November Cybersecurity News Roundup

  • 27 November 2020

We’re back with another roundup of the biggest stories in cybersecurity in November 2020. 

With phishing, hacking, and ransomware continuing to surge worldwide, there was a lot of news to choose from. We’ve selected stories representing the latest trends in cyberattacks — and demonstrating the myriad ways that cybercrime impacts businesses and consumers.

UK Hit By Record Number of Serious Cyberattacks

The UK’s National Cyber Security Centre (NCSC) published its 2020 annual review on November 3. The report revealed that the NCSC had defended the UK against a record-breaking 723 cyber incidents in the past year.

The data covers the period between September 1, 2019 and August 31, 2020 and reveals a 20.1% increase in cyber incidents compared to the previous three-year average (602 cyber incidents).

So what explains this surge in cybercrime? The NCSC chalks the increase in numbers up to its proactive approach in identifying and mitigating threats, together with tips from its “extensive network of partners” and public reports.

But there’s another reason: cybercriminals’ exploitation of the COVID-19 pandemic. The NCSC’s Suspicious Email Reporting Service received an incredible 2.3 million reports in its first four months of operation, leading to the removal of 166,710 phishing URLs.

In fact, phishing takes up a lot of space in the NCSC’s report, which highlights: 

  • A spate of spear phishing attacks targeting pharmaceutical companies
  • An explosion” in fake ads sent via phishing emails
  • A rise in the percentage of businesses experiencing phishing attacks — from 72% in 2017 to 86% in 2020

Want to know more about how widespread phishing has become? Read our must-know phishing statistics.

Amazon Customers Targeted By Vishing Attacks

Our October roundup reported an increase in Amazon-related phishing scams around Prime Day. On November 7, the Guardian revealed another Amazon scam: Amazon Prime customers are being targeted in vishing (voice phishing) attacks.

Victims received calls from scammers impersonating “Amazon Prime Security” employees, who advised them that their accounts had been used to make suspicious payments. 

Consumer group Which? described how one Amazon Prime customer was persuaded during a vishing call to install remote-access software on her device. The scammers then accessed her bank account and stole £6,900 (over $9,200).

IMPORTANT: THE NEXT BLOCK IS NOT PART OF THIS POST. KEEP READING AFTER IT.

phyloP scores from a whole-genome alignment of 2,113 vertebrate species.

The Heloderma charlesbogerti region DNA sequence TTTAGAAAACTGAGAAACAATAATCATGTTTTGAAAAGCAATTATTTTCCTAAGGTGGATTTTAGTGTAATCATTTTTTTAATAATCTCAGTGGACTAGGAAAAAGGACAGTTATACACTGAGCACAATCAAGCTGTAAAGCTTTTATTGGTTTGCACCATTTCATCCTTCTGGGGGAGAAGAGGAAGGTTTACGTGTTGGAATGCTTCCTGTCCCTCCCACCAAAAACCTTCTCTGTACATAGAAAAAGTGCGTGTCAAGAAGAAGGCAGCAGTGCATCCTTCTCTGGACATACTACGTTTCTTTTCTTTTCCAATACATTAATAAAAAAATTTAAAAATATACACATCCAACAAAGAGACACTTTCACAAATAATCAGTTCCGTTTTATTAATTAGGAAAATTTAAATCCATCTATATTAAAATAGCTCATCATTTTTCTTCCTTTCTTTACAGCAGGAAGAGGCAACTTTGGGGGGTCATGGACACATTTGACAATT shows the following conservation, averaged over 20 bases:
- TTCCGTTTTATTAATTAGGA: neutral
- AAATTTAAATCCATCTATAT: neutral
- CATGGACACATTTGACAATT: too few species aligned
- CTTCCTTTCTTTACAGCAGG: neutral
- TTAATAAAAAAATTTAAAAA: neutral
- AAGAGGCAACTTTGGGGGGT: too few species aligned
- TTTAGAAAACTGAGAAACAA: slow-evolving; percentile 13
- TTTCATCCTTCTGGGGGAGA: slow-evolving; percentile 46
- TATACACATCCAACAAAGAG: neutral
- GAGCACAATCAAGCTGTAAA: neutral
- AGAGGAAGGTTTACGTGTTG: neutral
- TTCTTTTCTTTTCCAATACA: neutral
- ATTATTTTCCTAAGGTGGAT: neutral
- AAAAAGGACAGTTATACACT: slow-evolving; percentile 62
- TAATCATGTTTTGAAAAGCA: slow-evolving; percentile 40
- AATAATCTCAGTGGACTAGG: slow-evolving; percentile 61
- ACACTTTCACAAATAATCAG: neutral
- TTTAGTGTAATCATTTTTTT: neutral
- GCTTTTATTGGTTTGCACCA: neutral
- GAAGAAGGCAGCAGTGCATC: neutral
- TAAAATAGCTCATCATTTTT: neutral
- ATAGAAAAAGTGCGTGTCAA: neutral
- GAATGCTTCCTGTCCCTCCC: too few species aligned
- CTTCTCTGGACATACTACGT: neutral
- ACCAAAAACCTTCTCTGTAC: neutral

UK cybercrime reporting agency Action Fraud said it had received 14,893 reports of similar “computer software service fraud” incidents over the past 12 months, resulting in losses of over £16 million ($21.3 million).

Vishing attacks are a massive problem for businesses as well as consumers. Read our guidance to find out more about defending against vishing attacks.

WhatsApp Hoax Spreads False Phishing Claim

On November 11, Naked Security reported a smishing (SMS phishing) scam that is, sadly, pretty unremarkable in the current climate. Victims received a text alerting them to an “unpaid phone bill,” and redirecting them to a fake O2 network credential-phishing login page.

What’s more unusual about this widespread smishing attack is the rumors surrounding it. According to Action Fraud, WhatsApp-based “fake news” proliferated in the days following the attack, spreading confusion among consumers.

The WhatsApp message, which referenced the City of London Police Fraud agency, claimed that the smishing attack was an “extremely sophisticated scam,” whereby attackers could drain money from victims’ accounts as a result of them merely “touching” the fraudulent text message.

This type of disinformation serves as another attack vector for cybercriminals. It can undermine the efforts of legitimate cybersecurity authorities. Repeated hoaxes of this kind could, ultimately, lead to reduced vigilance among the targets of cybercrime.

Credential phishing is a serious issue in itself — there’s no need to exaggerate the threat via phony WhatsApp chain messages. Read more about credential phishing here.

Fintech Platform Attacks Unwittingly Facilitated by GoDaddy Staff

Cryptocurrency trading platform Liquid reported on November 13 that its domain registrar, GoDaddy, had “incorrectly transferred control of (Liquid’s) account and domain to a malicious actor,” allowing the attacker to take control of internal email accounts. 

The attack resulted in the theft of users’ email addresses, names, physical addresses, and encrypted passwords. Worse still, ID cards, selfies, and proof of address documents — collected as part of the site’s “Know Your Customer” requirements — may also have been compromised.

But GoDaddy’s problems don’t end there. Just five days later, crypto-mining service NiceHash revealed that its domain had been subject to “unauthorized access” owing to “technical issues” at GoDaddy. While NiceHash reported that user data was likely safe, its domain was unavailable for some time.